# Math Resources ~ Math Properties

Last summer I organized the math materials I had created in preparation for teaching a 5th grade math class this school year. The result of this organization is several math blog posts.  You can find the updated math section of my website here. I also created four math products that I am selling on Teachers pay Teachers.

This post contains two free resources for teaching math properties. The first is a foldable organizer. The second is a Smart Notebook practice. The organizer come in three versions:

• The first has lines where students write definitions. Students must also create samples for each math property.

• The second copy of the organizer contains the definitions with key words missing for students to add. Students must also create samples for each property.

• The third copy is completed. It may be used as an answer key. The organizer may be displayed on a SmartBoard for students to copy. A great use for the completed organizer is for differentiated instruction. The completed organizer may also be used for students who were absent. ## Common Core State Standards

CCSS.Math.Content.3.OA.B.5 Understand properties of multiplication and the relationship between multiplication and division.

CCSS.Math.Content.6.NS.B.4 Use the distributive property to express a sum of two whole numbers 1-100 with a common factor as a multiple of a sum of two whole numbers with no common factor. For example, express 36 + 8 as 4 (9 + 2).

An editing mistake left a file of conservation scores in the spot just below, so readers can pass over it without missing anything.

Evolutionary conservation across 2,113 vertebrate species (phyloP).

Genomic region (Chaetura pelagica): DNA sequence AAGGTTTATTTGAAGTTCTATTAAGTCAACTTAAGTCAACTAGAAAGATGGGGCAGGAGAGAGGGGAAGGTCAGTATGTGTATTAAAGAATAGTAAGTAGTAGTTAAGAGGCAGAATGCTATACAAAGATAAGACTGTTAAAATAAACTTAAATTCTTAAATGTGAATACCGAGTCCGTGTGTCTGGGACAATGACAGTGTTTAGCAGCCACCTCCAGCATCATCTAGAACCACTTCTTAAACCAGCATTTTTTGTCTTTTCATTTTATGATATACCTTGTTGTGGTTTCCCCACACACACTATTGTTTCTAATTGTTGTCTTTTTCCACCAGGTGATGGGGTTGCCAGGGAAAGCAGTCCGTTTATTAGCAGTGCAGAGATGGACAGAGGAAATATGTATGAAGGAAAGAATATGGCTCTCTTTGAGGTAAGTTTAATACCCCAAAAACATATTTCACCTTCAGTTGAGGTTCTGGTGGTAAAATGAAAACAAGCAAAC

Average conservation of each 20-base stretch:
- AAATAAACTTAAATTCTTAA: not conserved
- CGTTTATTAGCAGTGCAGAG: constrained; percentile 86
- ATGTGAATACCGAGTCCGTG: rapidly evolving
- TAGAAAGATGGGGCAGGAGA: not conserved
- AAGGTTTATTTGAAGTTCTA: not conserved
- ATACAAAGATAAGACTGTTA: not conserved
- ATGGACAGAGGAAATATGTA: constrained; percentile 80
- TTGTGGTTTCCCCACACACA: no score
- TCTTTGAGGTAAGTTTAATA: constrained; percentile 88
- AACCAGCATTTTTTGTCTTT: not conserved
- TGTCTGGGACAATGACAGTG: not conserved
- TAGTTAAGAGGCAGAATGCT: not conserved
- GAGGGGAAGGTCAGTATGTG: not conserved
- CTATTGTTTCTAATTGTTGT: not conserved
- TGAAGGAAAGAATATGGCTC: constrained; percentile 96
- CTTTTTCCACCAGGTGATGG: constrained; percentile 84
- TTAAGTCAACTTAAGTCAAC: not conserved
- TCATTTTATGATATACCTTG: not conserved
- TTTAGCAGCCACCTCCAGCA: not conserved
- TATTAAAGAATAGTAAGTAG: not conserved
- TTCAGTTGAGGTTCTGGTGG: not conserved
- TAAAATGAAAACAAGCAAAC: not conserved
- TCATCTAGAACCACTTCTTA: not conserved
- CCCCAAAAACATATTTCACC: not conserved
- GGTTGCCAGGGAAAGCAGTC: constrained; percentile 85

## The Properties

#### Commutative Property

You can swap numbers around and still get the same answer when you add or multiply.

[interchangeable in order]

Examples

4 x 2 = 2 x 4

#### Associative Property

In addition and multiplication, you can  group a series of numbers in any order and get the same answer.

[grouping doesn’t matter]

Examples

(2 x 3) x 4 = 2 x (3 x 4)

#### Distributive Property

A characteristic of numbers that allows you to multiply a group of numbers and get the same answer you would get if you multiplied each member of the group and then combined the answers.

4 x (3 + 5)

(4 x 3) + (4 x 5)

#### Identity Property

Numbers that keep their expressions the same.

Multiplicative/Division Identity Property:

You can multiply one [or divide by one] to any number and your number will stay the same.

Example

5 x 1 = 5

You can add zero [or subtract zero] to any number and your number will stay the same.

Example

5 -0 = 0

## Links to printable worksheets for teaching math properties: ## Here are the math products I am selling on Teachers pay Teachers: 4th Grade Place Value 5th Grade Place Value 6th Grade The Number System Geometry